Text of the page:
ThredUP’s new chief marketing officer is targeting younger customers. The first dedicated CMO in five years, Noelle Sadler is tasked with attracting younger generations than the second-hand site’s typical consumer.
“The marketing challenges facing ThredUP in the next five years will be different than the ones we faced in the past five years,” said Anthony Marino, president. “We’ve always focused the business on this incredibly enthusiastic and large market of what I will call ‘thrifters,’ people who love the treasure hunt of shopping.”
With the second-hand market expected to grow from $35 billion to $82 billion in the next five years, there will be more than just thrifters who are shopping. “People who typically bought new are starting to buy used,” Marino said.
Sadler joins thredUP from online fashion retailer Lulus, where she most recently served as CMO. Before that, she held several marketing leadership roles at MAC Cosmetics and cofounded Retold Recycling, a subscription-based clothing clean out service.
“My role coming in is not to fix things that aren’t broken, but to really assess and understand what’s working and see where I can provide value and support and take things to the next level,” Sadler said. “I don’t think you’re going to see huge, sweeping changes coming out of the gate because it’s working. It’s a testament to the team that built all that.”
“One of the fundamental questions I want Noelle to get to the bottom of, is how do we continue to methodically and relentlessly grow the interest of the next generation of shoppers and thrifters,” Marino said. “Some of that will be marketing and how we tell our story and articulate why customers should view us, and part of that is how we make it easy to shop at their convenience.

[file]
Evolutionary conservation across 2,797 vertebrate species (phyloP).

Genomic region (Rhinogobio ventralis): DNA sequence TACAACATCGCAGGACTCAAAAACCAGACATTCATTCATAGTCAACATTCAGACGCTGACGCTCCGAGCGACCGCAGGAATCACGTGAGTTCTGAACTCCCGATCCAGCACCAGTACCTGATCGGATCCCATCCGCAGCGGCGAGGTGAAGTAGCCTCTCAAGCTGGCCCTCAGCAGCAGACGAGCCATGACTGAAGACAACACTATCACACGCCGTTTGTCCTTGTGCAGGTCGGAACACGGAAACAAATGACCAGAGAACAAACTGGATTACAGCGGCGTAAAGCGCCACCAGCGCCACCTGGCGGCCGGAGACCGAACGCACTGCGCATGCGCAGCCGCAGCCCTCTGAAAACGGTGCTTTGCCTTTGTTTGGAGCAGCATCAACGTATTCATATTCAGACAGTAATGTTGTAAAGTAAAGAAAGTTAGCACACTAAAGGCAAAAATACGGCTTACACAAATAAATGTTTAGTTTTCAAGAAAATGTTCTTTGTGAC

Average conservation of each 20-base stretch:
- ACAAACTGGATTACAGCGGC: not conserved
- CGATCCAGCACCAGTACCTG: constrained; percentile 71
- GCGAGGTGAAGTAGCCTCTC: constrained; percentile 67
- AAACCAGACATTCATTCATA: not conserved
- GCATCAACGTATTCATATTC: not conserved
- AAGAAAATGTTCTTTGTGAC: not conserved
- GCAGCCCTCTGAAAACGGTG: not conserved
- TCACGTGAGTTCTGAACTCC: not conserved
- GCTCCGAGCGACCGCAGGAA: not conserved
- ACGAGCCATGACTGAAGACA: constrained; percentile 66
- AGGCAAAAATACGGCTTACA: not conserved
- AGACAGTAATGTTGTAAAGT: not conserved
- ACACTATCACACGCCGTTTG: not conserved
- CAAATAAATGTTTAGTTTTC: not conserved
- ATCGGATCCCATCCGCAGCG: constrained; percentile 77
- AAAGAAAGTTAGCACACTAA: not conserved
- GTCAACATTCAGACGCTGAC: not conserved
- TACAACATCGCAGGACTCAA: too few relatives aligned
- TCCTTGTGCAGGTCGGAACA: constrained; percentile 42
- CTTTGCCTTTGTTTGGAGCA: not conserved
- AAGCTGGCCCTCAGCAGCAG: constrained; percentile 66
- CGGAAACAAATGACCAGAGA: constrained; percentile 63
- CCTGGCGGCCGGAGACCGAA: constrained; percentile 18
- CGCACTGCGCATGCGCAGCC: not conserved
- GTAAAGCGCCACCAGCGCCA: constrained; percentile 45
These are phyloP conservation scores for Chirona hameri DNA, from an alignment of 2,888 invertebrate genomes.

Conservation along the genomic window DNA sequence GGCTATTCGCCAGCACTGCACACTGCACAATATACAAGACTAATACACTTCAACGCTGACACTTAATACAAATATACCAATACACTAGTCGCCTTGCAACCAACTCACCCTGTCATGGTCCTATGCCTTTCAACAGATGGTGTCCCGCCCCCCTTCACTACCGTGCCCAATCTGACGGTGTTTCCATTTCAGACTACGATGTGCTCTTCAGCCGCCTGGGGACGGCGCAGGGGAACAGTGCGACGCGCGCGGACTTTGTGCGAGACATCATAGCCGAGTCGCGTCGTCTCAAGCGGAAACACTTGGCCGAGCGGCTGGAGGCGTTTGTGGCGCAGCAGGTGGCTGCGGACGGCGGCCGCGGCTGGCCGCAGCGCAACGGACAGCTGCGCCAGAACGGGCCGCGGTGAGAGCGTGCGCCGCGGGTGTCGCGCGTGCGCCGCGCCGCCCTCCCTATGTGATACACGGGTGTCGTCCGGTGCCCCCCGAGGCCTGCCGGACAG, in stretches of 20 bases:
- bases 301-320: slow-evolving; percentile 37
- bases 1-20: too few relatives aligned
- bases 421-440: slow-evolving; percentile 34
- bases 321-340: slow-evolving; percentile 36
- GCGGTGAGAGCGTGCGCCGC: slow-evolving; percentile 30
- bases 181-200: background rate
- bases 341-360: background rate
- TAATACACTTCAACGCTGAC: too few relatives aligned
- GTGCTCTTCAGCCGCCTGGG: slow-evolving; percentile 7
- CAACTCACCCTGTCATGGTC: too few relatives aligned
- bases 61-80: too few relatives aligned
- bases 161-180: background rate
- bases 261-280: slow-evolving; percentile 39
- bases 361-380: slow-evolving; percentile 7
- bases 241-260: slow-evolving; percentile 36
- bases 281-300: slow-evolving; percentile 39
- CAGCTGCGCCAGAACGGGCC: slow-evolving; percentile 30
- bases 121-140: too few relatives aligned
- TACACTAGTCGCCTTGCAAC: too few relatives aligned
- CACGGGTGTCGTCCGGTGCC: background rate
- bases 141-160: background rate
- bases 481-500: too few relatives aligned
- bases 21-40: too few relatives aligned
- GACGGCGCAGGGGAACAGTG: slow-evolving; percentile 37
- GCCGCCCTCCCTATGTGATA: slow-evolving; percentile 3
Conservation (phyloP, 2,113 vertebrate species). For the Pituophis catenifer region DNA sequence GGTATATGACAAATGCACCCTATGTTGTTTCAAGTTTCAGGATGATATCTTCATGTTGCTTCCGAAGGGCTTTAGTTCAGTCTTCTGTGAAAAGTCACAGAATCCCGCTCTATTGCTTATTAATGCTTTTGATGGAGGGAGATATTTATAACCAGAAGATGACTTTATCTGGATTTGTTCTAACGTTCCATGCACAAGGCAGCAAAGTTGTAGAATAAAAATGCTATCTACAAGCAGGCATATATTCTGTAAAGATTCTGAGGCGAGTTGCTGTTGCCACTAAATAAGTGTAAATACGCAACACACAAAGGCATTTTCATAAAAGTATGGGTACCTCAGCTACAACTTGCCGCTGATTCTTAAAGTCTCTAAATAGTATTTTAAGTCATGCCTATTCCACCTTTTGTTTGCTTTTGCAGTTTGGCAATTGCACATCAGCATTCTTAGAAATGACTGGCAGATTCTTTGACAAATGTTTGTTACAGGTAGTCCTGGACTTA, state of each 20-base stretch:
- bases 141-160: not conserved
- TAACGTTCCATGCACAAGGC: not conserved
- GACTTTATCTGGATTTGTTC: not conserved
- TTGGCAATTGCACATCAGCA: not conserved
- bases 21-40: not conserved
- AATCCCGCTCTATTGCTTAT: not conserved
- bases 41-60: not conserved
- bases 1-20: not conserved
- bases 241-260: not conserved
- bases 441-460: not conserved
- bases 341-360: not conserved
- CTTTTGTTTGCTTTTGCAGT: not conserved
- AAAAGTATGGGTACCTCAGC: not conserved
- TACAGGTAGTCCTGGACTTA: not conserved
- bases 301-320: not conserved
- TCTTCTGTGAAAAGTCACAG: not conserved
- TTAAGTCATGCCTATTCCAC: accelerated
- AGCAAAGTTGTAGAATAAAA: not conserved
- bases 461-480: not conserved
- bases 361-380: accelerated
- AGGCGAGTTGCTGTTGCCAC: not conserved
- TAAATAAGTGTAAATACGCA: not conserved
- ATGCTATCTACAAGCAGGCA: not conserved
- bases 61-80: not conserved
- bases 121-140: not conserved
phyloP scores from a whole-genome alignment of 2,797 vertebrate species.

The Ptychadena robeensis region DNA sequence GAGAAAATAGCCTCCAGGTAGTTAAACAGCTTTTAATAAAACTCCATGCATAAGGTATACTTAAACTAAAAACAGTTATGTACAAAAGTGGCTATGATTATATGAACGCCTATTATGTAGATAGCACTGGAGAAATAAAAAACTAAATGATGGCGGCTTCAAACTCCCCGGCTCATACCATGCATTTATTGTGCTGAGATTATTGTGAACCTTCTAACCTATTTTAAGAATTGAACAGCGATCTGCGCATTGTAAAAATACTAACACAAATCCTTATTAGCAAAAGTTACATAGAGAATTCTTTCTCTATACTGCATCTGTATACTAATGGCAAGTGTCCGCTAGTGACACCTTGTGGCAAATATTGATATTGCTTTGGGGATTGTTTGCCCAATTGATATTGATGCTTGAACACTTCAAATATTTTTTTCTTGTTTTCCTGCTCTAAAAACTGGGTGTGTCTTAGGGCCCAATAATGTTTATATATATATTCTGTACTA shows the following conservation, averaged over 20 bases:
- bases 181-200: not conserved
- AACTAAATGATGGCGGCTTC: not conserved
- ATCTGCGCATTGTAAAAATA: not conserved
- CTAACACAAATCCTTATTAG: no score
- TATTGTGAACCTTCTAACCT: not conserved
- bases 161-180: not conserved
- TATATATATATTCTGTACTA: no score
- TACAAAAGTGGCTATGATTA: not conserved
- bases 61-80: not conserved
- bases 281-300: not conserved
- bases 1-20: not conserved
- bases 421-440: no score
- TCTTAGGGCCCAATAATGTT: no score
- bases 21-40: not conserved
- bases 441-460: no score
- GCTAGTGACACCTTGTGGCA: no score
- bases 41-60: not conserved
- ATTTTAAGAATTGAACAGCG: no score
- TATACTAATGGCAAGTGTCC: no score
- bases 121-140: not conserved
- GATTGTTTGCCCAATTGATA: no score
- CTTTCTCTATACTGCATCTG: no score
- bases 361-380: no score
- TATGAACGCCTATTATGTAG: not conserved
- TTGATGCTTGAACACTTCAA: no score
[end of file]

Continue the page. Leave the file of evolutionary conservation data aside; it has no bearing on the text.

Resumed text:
“Fast fashion is easy, and it’s fast and we know that the competition is fierce out there for apparel,” Marino said. “Fast fashion is successful for a reason – it’s really convenient and it’s really cheap, so we want to provide a really attractive alternative that ticks all the boxes around value and around leveling up our customers’ sense of personal style. They also they get to be sustainable. Customers want all three. If you’re wondering why I’m so excited about Noelle joining, it’s because she brings that perspective from her previous experiences at Lulus and MAC and she’ll tap into those drivers of our customers.”
Coming from a fast fashion giant may seem paradoxical, but Sadler believes secondhand companies like ThredUP have a lot to learn from traditional fashion brands. Her two experiences were very different. MAC, a global omnichannel giant has a big footprint, while Lulus is hyper-focused.
“My focus at MAC was on the consumer marketing side of the business and building up everything from social media channels, content marketing strategy and partnerships and eventually, advertising and things like that, which MAC had not historically done,” Sadler said. “That was partnering with the ecommerce team, not overseeing it.